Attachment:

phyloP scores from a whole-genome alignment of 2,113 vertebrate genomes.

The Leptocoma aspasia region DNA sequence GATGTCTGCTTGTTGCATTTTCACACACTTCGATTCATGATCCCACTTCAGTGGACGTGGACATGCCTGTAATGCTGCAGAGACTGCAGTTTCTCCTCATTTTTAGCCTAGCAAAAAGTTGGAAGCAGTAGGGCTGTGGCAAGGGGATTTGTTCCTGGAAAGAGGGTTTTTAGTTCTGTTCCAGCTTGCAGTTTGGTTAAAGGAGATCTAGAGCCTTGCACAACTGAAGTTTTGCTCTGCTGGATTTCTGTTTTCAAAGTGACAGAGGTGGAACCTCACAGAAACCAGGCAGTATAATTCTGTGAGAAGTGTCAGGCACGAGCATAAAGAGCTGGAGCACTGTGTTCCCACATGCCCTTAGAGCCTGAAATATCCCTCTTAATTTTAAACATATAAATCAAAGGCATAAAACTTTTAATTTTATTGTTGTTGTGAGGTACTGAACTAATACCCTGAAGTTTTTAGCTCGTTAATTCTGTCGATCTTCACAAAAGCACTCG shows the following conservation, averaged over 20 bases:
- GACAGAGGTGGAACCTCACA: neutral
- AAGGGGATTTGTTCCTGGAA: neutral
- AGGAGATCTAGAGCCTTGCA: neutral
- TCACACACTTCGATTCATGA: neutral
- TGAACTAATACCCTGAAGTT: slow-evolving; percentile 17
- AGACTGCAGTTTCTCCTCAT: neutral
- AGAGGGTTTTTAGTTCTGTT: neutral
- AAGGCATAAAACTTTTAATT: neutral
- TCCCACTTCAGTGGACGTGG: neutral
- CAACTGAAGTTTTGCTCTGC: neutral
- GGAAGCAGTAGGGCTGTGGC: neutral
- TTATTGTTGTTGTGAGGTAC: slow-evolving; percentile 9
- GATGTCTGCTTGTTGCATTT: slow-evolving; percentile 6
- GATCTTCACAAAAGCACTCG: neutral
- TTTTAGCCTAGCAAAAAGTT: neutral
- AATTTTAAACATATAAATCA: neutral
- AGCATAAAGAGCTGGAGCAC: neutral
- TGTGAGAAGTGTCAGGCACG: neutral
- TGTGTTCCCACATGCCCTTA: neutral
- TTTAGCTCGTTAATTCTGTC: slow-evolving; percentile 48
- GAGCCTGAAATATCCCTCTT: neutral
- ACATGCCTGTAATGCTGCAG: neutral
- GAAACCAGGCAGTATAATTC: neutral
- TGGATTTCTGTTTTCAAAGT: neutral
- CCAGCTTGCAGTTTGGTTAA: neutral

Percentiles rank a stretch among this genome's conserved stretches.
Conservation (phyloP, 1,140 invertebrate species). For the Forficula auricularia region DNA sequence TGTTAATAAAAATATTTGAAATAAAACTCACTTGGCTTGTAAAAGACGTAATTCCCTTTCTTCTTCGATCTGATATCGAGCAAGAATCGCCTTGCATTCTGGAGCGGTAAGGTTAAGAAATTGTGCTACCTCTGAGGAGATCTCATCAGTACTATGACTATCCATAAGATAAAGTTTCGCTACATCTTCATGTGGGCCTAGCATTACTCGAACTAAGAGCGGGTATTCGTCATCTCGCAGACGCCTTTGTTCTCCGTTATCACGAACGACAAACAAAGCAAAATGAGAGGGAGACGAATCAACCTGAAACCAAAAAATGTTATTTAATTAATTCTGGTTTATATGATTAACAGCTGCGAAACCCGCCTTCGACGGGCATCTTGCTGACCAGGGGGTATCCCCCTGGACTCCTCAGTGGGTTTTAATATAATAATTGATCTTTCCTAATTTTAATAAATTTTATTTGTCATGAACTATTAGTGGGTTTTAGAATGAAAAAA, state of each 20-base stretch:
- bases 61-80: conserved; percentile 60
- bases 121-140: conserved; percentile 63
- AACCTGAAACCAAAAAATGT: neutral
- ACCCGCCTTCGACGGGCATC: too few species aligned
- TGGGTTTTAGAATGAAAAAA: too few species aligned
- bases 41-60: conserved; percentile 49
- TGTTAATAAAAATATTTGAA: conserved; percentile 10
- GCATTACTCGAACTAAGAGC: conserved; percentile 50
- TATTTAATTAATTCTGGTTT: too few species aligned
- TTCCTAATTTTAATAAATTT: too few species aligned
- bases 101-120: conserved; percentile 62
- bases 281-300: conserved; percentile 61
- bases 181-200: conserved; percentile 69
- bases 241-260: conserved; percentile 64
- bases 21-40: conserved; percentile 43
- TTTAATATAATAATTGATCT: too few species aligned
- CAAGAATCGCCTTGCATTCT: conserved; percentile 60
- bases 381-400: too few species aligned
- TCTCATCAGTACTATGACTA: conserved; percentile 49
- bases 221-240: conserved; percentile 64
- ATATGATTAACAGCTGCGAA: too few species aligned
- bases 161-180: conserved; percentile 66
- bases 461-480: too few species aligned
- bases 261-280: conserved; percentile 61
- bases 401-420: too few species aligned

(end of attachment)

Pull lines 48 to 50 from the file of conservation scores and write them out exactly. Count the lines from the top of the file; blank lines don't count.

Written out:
- TCTCATCAGTACTATGACTA: conserved; percentile 49
- bases 221-240: conserved; percentile 64
- ATATGATTAACAGCTGCGAA: too few species aligned